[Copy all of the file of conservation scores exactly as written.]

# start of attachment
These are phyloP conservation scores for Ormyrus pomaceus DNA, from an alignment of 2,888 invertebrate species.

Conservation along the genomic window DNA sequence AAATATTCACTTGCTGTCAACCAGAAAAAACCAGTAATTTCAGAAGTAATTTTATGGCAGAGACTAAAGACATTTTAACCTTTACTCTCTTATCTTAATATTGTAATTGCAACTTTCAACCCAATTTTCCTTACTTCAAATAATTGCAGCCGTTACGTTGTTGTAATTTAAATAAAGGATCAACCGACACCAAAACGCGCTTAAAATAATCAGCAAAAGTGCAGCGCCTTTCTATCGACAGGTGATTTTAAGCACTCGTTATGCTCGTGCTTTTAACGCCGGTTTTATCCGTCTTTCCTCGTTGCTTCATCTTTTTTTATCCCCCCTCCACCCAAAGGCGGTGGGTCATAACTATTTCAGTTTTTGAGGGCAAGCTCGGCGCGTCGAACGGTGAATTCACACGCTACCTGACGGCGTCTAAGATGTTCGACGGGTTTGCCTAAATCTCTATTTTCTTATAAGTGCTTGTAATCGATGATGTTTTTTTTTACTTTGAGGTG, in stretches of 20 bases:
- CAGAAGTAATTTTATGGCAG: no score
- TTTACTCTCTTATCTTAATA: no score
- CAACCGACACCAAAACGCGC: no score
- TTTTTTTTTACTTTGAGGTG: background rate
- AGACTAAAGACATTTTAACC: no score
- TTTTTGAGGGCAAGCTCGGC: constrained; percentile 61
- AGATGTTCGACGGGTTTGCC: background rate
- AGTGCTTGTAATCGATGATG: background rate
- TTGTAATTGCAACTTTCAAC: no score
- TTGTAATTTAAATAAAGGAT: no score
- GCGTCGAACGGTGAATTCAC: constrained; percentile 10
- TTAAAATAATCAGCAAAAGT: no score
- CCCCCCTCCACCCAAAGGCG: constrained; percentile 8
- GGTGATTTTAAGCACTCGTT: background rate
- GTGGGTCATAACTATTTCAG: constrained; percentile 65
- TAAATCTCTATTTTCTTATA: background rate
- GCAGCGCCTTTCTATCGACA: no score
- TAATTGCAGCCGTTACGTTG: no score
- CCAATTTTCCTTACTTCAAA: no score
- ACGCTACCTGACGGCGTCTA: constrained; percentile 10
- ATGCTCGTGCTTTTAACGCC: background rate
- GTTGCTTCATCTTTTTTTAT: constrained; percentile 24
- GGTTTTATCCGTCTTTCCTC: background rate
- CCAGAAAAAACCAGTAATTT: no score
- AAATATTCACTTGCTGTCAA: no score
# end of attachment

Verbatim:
These are phyloP conservation scores for Ormyrus pomaceus DNA, from an alignment of 2,888 invertebrate species.

Conservation along the genomic window DNA sequence AAATATTCACTTGCTGTCAACCAGAAAAAACCAGTAATTTCAGAAGTAATTTTATGGCAGAGACTAAAGACATTTTAACCTTTACTCTCTTATCTTAATATTGTAATTGCAACTTTCAACCCAATTTTCCTTACTTCAAATAATTGCAGCCGTTACGTTGTTGTAATTTAAATAAAGGATCAACCGACACCAAAACGCGCTTAAAATAATCAGCAAAAGTGCAGCGCCTTTCTATCGACAGGTGATTTTAAGCACTCGTTATGCTCGTGCTTTTAACGCCGGTTTTATCCGTCTTTCCTCGTTGCTTCATCTTTTTTTATCCCCCCTCCACCCAAAGGCGGTGGGTCATAACTATTTCAGTTTTTGAGGGCAAGCTCGGCGCGTCGAACGGTGAATTCACACGCTACCTGACGGCGTCTAAGATGTTCGACGGGTTTGCCTAAATCTCTATTTTCTTATAAGTGCTTGTAATCGATGATGTTTTTTTTTACTTTGAGGTG, in stretches of 20 bases:
- CAGAAGTAATTTTATGGCAG: no score
- TTTACTCTCTTATCTTAATA: no score
- CAACCGACACCAAAACGCGC: no score
- TTTTTTTTTACTTTGAGGTG: background rate
- AGACTAAAGACATTTTAACC: no score
- TTTTTGAGGGCAAGCTCGGC: constrained; percentile 61
- AGATGTTCGACGGGTTTGCC: background rate
- AGTGCTTGTAATCGATGATG: background rate
- TTGTAATTGCAACTTTCAAC: no score
- TTGTAATTTAAATAAAGGAT: no score
- GCGTCGAACGGTGAATTCAC: constrained; percentile 10
- TTAAAATAATCAGCAAAAGT: no score
- CCCCCCTCCACCCAAAGGCG: constrained; percentile 8
- GGTGATTTTAAGCACTCGTT: background rate
- GTGGGTCATAACTATTTCAG: constrained; percentile 65
- TAAATCTCTATTTTCTTATA: background rate
- GCAGCGCCTTTCTATCGACA: no score
- TAATTGCAGCCGTTACGTTG: no score
- CCAATTTTCCTTACTTCAAA: no score
- ACGCTACCTGACGGCGTCTA: constrained; percentile 10
- ATGCTCGTGCTTTTAACGCC: background rate
- GTTGCTTCATCTTTTTTTAT: constrained; percentile 24
- GGTTTTATCCGTCTTTCCTC: background rate
- CCAGAAAAAACCAGTAATTT: no score
- AAATATTCACTTGCTGTCAA: no score